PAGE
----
New York


This is my bag. It has been my most trusted travel companion ever since I bought it in the old souks of Damascus, back in February 2011 when things were still normal. Drinks have been spilled on it, the belt is starting to wear out, but overall it has aged with grace (thanks to the wonderful handicraft). The leather tells its own story now, in different shades and scratches, softened by time and the miles we have covered together.

These days as we are feeling rather settled down and sedentary, it feels almost surreal to think back to the adventures my bag and I had not so long ago. Perhaps this is amplified by the fact that the world we knew, and the places we saw, have changed so quickly. I hope one day we can revisit some of our experiences together like going to the fish market in Aden, buying sugarcane juice in Cairo, sneaking through with two passports at the Allenby crossing from Jordan to Palestine and of course to the old souks of Damascus where the yummiest and cheapest falafel shop stands. By that time it is very likely that my bag will be too worn out and etched with too many memories that I must go and buy a new one from the same man in the same stand. But until then, we will continue together.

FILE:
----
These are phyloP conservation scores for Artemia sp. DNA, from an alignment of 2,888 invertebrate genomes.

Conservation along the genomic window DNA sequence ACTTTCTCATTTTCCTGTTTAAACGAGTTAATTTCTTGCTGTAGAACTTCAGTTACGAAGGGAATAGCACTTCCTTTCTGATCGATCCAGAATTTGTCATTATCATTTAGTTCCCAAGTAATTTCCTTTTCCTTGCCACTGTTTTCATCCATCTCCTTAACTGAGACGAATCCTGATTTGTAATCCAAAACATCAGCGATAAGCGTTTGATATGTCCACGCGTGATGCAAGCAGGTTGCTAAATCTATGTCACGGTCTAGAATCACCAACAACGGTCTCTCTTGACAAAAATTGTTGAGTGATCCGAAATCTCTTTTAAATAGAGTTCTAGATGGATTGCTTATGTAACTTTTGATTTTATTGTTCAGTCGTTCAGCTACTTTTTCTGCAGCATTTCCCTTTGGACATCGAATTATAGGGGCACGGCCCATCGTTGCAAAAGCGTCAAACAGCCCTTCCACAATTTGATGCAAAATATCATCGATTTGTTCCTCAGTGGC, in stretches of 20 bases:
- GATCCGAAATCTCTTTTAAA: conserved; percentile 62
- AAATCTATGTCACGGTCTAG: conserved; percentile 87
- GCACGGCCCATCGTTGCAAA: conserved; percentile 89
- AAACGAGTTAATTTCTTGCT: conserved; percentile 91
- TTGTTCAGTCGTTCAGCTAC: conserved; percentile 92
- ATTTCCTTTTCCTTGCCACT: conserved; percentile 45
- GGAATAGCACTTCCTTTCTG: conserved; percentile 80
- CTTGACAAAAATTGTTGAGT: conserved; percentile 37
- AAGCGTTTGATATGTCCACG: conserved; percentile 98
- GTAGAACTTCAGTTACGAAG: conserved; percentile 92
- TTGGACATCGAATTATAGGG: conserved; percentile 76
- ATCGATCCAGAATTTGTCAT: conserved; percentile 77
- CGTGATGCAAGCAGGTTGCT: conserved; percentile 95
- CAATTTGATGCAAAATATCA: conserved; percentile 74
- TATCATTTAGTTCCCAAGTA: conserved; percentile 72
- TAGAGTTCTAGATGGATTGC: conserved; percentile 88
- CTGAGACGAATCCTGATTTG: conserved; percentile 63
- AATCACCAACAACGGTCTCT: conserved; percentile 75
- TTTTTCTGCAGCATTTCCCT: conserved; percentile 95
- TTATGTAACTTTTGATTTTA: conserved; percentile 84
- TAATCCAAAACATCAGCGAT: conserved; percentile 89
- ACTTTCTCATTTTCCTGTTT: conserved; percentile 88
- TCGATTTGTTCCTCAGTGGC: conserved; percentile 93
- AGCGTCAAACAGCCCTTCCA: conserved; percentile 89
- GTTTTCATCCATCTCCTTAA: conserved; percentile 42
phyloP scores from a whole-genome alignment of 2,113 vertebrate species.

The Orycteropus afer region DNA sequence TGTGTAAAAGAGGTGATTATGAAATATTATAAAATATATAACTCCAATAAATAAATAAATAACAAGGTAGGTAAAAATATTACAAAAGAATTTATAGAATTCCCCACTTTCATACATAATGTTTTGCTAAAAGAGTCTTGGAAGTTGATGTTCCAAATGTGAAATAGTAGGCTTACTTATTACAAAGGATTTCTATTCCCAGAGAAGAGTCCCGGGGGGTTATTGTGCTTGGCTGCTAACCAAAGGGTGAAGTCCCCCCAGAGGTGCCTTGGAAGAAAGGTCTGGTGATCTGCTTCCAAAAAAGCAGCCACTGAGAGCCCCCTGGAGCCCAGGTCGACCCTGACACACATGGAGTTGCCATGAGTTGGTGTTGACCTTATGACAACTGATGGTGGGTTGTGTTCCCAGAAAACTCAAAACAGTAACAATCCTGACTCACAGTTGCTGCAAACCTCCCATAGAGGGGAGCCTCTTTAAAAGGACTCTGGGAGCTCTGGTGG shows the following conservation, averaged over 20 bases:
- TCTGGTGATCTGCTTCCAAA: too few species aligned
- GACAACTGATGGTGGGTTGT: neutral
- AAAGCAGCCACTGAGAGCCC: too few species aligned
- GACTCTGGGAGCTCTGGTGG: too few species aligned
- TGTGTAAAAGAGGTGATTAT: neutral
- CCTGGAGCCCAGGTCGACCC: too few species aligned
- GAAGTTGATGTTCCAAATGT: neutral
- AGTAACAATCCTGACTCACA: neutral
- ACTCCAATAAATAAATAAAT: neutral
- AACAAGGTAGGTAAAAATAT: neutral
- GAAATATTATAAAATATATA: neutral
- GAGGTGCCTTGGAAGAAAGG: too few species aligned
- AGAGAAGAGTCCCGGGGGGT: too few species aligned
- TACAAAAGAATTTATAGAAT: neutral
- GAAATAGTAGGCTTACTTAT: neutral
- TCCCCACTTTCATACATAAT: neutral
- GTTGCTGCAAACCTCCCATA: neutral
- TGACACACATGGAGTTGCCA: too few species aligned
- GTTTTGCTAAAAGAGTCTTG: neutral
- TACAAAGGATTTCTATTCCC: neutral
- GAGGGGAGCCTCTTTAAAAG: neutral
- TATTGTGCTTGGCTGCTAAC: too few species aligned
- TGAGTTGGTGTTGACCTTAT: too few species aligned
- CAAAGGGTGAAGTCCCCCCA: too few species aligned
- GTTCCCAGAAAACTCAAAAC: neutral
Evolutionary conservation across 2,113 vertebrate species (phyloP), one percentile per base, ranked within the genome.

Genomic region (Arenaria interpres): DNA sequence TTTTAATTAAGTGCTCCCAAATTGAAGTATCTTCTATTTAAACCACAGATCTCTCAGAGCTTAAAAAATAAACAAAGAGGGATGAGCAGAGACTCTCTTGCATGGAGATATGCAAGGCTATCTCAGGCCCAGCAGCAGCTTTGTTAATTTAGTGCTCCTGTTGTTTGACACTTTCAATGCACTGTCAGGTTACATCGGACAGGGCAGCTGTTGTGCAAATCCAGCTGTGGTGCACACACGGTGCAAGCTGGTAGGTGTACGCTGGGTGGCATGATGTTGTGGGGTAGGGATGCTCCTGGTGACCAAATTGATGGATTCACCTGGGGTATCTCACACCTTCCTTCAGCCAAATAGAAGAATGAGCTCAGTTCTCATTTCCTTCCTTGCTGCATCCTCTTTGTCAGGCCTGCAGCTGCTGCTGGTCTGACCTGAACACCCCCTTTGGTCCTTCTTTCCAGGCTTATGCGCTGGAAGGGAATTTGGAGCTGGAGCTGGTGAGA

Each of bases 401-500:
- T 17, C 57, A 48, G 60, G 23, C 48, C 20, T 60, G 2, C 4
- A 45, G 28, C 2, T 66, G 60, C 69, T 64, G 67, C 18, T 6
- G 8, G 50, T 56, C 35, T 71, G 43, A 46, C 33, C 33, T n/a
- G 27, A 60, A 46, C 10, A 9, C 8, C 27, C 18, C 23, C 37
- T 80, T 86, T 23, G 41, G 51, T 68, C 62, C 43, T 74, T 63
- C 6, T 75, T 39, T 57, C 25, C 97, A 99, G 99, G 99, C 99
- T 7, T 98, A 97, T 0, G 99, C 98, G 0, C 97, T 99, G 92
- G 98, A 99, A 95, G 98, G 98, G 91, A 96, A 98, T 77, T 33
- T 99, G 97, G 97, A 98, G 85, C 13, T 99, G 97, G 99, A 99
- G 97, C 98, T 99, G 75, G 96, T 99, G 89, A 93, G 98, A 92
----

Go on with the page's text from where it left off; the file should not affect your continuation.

12/52 Bag


Even though I started writing this in the sky, somewhere between Lebanon and Italy, this post belongs to Beirut, my last one from the city.

Its title was chosen one evening last week, sitting on my sofa surrounded by suitcases and boxes- half empty or half full- pausing for a moment in the midst of packing. My eyes landed on the bag below (waiting to be folded not filled)- a gorgeous goodbye gift from a friend, bought from the market we met at every Saturday morning for more than a year, made from recycled market stall table cloths and advertising banners, one showing my corner of the Corniche by night.


In the end I couldn’t bring myself to say goodbye to the market.

I wanted to pretend that I would be back next week.

In the end I never made it to the museum.

I wanted to leave something unseen, another reason, as if I needed one, to return.

In the end I bought a silk scarf instead of a painting from the corner shop.

I wanted to wear my memory of here, lightly and often, wherever I go.


As I leave Beirut I keep thinking of the words on the cross-stitch picture, in another shop window in my neighbourhood that I never managed to visit:

And they lived happily.

The first time I read it I laughed to myself, thinking they had forgotten the ‘ever after’. But actually, now I think it was intentionally unfinished, and I like it that way, reminding me that in life I can’t read ahead to find out the ending.

I don’t know yet how it will end with Beirut. I don’t know yet when I will be back. But I like to think that if someone were to ask about us after we’ve gone, our friends here would say:

They lived happily.

Which we did.